All spring long the White Sox were auditioning No. 2 hitters. First we heard that it was going to be slow-footed A.J. Pierzynski. However, that no longer worked out because manager Robin Ventura decided he wanted to bat Adam Dunn third, meaning he needed a right-handed hitter batting second to separate a pair of lefties.
So, in steps Brent Morel.
Morel is getting the nod as the White Sox’s No. 2 hitter on Opening Day, even though he hit .245/.287/.366 in 413 at-bats last season. He didn’t exactly earn the role this spring either, as he walked all of once in 66 at-bats and finished with a .299 OBP.
Meanwhile, Alexei Ramirez seems to have been dismissed as an afterthought since day one, even though he appeared in 100 games as a No. 2 hitter last year and hit a solid .294/.351/.424. AL No. 2 hitters as a whole batted .268/.331/.414 last year, so Ramirez was well above average there. Yet Ramirez is batting seventh on Opening Day, right behind a fellow right-handed hitter in Alex Rios who hit .227/.265/.348 last year.
Ramirez isn’t spectacular, but he was the White Sox’s third best hitter last year behind Paul Konerko and the departed Carlos Quentin and he’s a good bet to rank right around there again this year (my projections have him with the team’s third highest OPS behind Konerko and Dunn). It really doesn’t make much sense that he’s hitting seventh to start.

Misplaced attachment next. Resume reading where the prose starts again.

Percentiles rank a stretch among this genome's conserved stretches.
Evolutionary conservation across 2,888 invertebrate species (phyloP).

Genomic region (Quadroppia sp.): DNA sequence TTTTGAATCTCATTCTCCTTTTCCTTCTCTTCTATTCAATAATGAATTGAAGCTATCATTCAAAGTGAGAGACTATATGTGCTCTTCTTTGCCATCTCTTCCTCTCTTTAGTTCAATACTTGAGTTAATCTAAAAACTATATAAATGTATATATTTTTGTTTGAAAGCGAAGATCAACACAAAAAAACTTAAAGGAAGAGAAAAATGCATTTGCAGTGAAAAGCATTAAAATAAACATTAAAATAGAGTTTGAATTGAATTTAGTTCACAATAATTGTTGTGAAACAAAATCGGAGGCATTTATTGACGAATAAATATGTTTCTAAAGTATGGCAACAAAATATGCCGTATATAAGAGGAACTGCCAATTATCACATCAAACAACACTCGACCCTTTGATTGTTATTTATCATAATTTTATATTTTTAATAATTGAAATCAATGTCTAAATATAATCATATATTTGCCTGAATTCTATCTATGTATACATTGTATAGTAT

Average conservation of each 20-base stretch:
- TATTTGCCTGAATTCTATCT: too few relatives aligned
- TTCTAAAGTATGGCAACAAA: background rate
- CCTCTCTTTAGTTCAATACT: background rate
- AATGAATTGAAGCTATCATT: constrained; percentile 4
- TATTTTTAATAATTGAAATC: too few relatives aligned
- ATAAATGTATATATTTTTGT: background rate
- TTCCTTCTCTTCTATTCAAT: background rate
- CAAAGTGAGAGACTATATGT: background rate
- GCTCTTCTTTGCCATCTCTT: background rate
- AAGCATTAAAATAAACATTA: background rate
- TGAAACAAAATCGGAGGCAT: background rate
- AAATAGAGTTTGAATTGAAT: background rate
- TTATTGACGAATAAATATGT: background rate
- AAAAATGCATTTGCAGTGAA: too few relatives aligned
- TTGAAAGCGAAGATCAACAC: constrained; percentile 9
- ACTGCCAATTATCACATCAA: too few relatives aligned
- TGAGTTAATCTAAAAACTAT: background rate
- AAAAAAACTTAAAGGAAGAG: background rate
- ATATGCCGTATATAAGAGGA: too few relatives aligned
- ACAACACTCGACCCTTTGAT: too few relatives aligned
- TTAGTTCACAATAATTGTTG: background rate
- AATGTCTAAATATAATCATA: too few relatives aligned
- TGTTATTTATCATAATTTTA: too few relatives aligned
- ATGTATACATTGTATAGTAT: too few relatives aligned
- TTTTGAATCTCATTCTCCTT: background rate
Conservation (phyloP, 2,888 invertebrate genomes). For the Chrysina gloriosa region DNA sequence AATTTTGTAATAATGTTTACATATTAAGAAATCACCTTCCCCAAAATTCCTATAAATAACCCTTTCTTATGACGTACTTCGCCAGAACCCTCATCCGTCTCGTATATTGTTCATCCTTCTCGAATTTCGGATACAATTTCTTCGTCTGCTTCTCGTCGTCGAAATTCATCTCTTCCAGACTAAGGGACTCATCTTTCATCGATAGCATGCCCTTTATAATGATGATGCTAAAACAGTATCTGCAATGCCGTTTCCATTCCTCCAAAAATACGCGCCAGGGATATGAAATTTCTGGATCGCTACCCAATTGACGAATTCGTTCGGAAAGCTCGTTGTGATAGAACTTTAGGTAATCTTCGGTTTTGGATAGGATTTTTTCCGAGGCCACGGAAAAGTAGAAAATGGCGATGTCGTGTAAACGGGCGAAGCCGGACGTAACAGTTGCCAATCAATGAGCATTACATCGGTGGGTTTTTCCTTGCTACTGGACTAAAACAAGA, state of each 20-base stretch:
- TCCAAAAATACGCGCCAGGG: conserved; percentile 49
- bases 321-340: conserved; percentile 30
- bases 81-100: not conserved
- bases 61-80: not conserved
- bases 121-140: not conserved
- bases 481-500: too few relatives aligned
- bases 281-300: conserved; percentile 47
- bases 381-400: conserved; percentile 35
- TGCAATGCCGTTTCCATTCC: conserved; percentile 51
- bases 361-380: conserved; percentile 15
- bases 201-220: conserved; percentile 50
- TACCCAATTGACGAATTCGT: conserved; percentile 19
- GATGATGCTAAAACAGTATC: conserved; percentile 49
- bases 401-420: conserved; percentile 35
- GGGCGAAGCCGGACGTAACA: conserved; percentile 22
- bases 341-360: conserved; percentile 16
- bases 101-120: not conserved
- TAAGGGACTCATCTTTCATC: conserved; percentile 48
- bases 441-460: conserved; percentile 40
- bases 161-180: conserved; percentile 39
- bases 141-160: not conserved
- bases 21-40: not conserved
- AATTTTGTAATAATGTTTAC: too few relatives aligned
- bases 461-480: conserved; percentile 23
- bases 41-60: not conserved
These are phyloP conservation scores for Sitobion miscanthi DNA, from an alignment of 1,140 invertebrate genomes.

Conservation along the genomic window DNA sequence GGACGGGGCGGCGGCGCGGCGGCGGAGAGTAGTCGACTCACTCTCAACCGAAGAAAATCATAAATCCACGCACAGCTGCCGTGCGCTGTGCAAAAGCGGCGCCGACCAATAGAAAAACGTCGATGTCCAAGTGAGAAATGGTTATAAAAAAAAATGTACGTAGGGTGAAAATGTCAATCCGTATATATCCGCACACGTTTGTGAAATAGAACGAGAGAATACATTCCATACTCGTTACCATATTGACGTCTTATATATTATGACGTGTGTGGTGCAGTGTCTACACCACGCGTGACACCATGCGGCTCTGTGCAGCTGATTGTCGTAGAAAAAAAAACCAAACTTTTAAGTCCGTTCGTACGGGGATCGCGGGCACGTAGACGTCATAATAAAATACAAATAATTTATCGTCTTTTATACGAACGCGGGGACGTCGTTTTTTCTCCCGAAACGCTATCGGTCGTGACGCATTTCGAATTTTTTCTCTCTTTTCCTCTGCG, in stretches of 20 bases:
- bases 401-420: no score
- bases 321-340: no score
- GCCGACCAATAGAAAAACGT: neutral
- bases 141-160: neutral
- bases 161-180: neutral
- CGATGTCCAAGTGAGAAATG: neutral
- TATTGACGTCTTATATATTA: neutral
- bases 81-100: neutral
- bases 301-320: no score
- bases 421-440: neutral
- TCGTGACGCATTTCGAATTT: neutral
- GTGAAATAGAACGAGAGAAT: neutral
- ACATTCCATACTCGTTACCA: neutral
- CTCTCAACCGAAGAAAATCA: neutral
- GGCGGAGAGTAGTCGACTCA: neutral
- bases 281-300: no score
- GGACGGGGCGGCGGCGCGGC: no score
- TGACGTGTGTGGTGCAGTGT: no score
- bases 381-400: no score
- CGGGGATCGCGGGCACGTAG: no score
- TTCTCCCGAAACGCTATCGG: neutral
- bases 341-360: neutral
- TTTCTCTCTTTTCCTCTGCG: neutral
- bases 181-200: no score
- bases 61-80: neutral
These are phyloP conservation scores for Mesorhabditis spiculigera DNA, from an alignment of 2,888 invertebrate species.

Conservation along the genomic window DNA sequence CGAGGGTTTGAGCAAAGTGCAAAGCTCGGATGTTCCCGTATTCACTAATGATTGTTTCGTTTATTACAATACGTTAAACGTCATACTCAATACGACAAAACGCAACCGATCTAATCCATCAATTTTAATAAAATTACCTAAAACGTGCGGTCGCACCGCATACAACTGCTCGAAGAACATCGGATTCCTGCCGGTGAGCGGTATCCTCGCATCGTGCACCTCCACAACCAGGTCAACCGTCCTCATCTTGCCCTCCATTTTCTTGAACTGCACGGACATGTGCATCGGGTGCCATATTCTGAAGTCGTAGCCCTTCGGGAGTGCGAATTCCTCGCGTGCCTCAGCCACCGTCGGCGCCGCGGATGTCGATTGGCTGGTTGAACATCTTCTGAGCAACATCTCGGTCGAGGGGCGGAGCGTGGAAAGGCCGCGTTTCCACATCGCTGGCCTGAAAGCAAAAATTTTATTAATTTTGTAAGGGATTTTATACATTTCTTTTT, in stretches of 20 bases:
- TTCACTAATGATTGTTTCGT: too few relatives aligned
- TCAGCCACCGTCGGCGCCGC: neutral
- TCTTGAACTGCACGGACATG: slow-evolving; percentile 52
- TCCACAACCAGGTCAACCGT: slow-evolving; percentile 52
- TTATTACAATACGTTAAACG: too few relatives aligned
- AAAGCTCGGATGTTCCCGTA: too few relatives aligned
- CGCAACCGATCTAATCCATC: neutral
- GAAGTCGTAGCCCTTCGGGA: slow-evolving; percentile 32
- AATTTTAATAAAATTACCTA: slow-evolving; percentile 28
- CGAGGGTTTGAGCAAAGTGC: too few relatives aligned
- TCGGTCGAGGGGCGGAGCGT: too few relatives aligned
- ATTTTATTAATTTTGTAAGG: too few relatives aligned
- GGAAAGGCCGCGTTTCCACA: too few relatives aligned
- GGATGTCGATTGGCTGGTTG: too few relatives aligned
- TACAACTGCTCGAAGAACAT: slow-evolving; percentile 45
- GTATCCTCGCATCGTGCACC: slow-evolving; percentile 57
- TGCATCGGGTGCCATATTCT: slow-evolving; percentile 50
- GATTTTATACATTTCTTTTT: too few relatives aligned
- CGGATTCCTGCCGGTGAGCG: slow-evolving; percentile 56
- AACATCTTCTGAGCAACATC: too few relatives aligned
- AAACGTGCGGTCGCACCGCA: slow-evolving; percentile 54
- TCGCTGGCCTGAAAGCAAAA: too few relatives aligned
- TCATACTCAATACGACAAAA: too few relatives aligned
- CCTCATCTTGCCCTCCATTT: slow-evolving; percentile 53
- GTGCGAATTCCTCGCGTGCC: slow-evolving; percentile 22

Free agent outfielder/slugger J.D. Martinez is reportedly seeking an outfield gig, says Michael Silverman of the Boston Herald. According to Silverman’s sources, Martinez’s suitors have been informed that the veteran slugger would give preference to teams that can offer a corner outfield spot, rather than a DH-only role.
That could spell trouble for the Red Sox, who appear to be Martinez’s biggest suitors so far this offseason. Outfielders Mookie Betts and Andrew Benintendi are firmly established at the corners, and prior reports from club president Dave Dombrowski suggest that center fielder Jackie Bradley Jr. is not going anywhere anytime soon (thereby eliminating the possibility of reshuffling the outfield). The DH spot is still wide open for Martinez, who doesn’t seem to be totally closed off to the idea, but any full-time or part-time role on the field is likely off the table at this point.
Of course, the Red Sox aren’t the only ones pursuing Martinez’s services this winter. The 30-year-old slugger has been linked to both the Diamondbacks and Giants in weeks past, and while they have the roster flexibility to accommodate his preferences, they’ll need to clear another massive hurdle: the seven-year, $250 million contract he’s said to be seeking. Both clubs will need to get creative to make such a deal work. The Diamondbacks are rumored to be shopping right-hander Zack Greinke in an attempt to free up some room on their payroll for Martinez, while the Giants appear more inclined to scour the trade market for outfield help than shell out cash for another hefty contract in free agency.